Here’s what the Fed’s highest rate hike in 28 years means for you

What the federal funds rate means to you

The federal funds rate, which is set by the central bank, is the interest rate at which banks borrow and lend to one another overnight. Although that’s not the rate consumers pay, the Fed’s moves still affect the borrowing and saving rates consumers see every day.

“We’re certainly going to see the cost of borrowing escalate relatively quickly,” Spatt said.

With the backdrop of rising rates and future economic uncertainty, consumers should be taking specific steps to stabilize their finances — including paying down debt, especially costly credit card and other variable rate debt, and increasing savings, said Greg McBride, chief financial analyst at

Pay down high-rate debt

However, the average interest rate for a 30-year fixed-rate mortgage is also on the rise, reaching 6.28% this week — up more than 3 full percentage points from 3.11% at the end of December.

“Given that they’ve already gone up so dramatically, it’s difficult to say just how much higher mortgage rates will go by year’s end,” said Jacob ., senior economic analyst at LendingTree.

On a $300,000 loan, a 30-year, fixed-rate mortgage would cost you about $1,283 a month at a 3.11% rate. If you paid 6.28% instead, that would cost an extra $570 a month or $6,840 more a year and another $205,319 over the lifetime of the loan, according to Grow’s mortgage calculator.

Even though auto loans are fixed, payments are getting bigger because the price for all cars is rising, so if you are planning to finance a new car, you’ll shell out more in the months ahead.

Federal student loan rates are also fixed, so most borrowers won’t be impacted immediately by a rate hike. However, if you have a private loan, those loans may be fixed or have a variable rate tied to the Libor, prime or T-bill rates — which means that as the Fed raises rates, borrowers will likely pay more in interest, although how much more will vary by the benchmark.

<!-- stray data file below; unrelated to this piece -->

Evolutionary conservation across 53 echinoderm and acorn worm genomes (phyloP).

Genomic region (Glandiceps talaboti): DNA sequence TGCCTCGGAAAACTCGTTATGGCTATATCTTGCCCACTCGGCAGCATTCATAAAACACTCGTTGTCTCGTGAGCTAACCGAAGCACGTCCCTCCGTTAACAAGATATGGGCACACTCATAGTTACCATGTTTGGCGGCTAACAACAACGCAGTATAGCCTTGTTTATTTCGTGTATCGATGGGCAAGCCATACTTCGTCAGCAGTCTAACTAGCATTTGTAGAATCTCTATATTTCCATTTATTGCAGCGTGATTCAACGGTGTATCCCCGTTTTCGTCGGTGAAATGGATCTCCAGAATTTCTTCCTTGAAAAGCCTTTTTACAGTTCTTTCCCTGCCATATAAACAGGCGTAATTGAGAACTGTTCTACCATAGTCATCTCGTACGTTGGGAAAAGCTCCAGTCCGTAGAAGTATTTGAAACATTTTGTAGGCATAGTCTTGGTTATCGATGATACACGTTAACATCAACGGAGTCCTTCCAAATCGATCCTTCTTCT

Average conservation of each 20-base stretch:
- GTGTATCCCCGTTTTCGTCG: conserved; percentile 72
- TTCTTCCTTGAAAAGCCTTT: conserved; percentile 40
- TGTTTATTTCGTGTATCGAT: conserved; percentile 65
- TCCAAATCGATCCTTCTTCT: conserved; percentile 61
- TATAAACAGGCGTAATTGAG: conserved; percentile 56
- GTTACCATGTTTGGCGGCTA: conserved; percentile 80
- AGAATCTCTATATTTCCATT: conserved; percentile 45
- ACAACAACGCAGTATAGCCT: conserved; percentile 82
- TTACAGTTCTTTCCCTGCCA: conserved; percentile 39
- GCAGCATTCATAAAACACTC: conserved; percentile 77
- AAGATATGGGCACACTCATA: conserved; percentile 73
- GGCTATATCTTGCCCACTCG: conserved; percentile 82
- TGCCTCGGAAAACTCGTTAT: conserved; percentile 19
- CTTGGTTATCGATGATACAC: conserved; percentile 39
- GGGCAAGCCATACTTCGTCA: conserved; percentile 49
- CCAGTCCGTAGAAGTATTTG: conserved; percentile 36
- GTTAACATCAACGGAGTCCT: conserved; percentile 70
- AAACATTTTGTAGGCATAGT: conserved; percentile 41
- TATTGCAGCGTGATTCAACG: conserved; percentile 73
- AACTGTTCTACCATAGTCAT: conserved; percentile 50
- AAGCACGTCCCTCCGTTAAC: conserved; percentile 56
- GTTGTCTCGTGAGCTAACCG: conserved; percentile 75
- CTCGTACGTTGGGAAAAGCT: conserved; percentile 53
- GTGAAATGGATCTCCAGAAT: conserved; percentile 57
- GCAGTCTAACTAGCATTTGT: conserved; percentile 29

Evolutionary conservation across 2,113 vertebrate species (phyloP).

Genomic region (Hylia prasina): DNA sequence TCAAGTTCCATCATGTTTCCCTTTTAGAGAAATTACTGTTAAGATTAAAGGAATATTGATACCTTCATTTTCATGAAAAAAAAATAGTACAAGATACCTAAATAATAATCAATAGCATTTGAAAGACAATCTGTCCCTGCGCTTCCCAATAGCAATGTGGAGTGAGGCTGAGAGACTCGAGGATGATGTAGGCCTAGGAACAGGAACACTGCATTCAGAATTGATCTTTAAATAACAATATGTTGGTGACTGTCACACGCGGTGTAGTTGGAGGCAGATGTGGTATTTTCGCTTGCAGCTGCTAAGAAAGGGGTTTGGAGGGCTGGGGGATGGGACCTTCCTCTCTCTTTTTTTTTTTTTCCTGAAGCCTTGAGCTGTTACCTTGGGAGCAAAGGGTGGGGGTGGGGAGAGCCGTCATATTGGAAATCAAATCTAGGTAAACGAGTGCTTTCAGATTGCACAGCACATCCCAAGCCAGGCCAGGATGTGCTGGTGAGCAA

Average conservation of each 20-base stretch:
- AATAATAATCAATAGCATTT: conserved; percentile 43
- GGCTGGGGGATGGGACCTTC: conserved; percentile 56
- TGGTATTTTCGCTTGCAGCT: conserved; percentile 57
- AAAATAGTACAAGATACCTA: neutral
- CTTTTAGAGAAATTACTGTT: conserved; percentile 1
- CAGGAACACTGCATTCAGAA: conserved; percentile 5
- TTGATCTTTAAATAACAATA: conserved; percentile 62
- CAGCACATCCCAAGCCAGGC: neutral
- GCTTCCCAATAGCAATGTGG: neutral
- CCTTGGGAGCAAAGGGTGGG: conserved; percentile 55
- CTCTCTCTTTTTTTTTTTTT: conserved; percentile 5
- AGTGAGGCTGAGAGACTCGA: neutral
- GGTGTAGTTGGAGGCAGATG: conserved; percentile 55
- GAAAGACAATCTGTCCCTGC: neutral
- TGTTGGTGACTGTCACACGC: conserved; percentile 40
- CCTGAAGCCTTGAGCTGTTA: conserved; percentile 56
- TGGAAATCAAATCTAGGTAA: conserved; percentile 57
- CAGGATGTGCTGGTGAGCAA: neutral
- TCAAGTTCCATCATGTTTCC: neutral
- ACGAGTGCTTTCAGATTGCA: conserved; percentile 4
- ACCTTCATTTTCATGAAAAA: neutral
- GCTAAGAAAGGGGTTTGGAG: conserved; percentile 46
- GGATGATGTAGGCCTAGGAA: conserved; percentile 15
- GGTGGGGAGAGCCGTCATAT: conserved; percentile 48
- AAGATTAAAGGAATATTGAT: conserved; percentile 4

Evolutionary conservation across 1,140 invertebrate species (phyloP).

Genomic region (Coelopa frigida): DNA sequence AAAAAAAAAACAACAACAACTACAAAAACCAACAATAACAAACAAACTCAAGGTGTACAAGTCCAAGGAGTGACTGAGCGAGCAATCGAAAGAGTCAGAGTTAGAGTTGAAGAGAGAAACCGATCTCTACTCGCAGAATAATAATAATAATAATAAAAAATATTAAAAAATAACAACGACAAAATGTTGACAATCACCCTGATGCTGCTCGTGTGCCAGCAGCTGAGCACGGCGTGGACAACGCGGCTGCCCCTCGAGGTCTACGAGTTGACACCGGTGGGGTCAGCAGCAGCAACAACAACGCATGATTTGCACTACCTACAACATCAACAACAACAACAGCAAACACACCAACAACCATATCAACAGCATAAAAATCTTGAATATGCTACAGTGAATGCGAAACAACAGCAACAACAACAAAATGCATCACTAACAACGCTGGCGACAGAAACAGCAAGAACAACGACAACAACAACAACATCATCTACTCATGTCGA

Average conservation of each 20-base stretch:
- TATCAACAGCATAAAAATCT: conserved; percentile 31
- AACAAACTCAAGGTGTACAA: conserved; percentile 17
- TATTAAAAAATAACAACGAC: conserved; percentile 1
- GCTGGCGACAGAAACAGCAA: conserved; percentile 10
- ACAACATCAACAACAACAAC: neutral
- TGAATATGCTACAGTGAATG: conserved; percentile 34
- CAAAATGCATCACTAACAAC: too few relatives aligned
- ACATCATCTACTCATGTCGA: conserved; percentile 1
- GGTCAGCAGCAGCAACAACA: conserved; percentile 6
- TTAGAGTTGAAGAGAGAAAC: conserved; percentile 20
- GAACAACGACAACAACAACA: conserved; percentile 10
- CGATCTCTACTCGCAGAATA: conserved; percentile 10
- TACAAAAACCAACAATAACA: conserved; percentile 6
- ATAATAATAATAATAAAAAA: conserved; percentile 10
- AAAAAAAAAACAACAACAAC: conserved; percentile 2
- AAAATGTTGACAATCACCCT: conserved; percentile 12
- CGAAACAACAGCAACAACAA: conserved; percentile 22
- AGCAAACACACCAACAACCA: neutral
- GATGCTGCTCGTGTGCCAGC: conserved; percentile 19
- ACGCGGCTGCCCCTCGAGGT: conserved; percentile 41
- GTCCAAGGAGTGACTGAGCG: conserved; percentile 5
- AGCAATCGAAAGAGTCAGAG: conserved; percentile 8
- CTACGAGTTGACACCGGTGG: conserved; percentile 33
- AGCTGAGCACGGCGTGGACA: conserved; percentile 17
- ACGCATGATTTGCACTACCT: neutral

That makes this a particularly good time to identify the loans you have outstanding and see if refinancing makes sense.

Hunt for higher savings rates

While the Fed has no direct influence on deposit rates, they tend to be correlated to changes in the target federal funds rate. As a result, the savings account rates at some of the largest retail banks are barely above rock bottom, currently a mere 0.07%, on average.

“The rates paid by bigger banks are largely unchanged, so w. you have your savings is really important,” McBride said.

Thanks, in part, to lower overhead expenses, the average online savings account rate is closer to 1%, much higher than the average rate from a traditional, brick-and-mortar bank.

“If you have money sitting in a savings account earning 0.05%, moving that to a savings account paying 1% is an immediate twentyfold increase with further benefits still to come as interest rates rise,” according to McBride.

Top-yielding certificates of deposit, which pay about 1.5%, are even better than a high-yield savings account.

However, because the inflation rate is now higher than all of these rates, any money in savings loses purchasing power over time. 

To that end, “one main opportunity out t. is the possibility of buying some I bonds from the U.S. government,” Spatt said. 

These inflation-protected assets, backed by the federal government, are nearly risk-free and pay a 9.62% annual rate through October, the highest yield on record.

Although t. are purchase limits and you can’t tap the money for at least one year, you’ll score a much better return than a savings account or a one-year CD.

What’s coming next for interest rates

Consumers should prepare for even higher interest rates in the coming months.

Even though the Fed has already raised rates multiple times this year, more hikes are on the horizon as the central bank grapples with inflation.

While expectations for those increases had been quarter and half-point hikes at each meeting, the central bank could hand out further 50 or 75 basis point increases if inflation doesn’t start to cool down.

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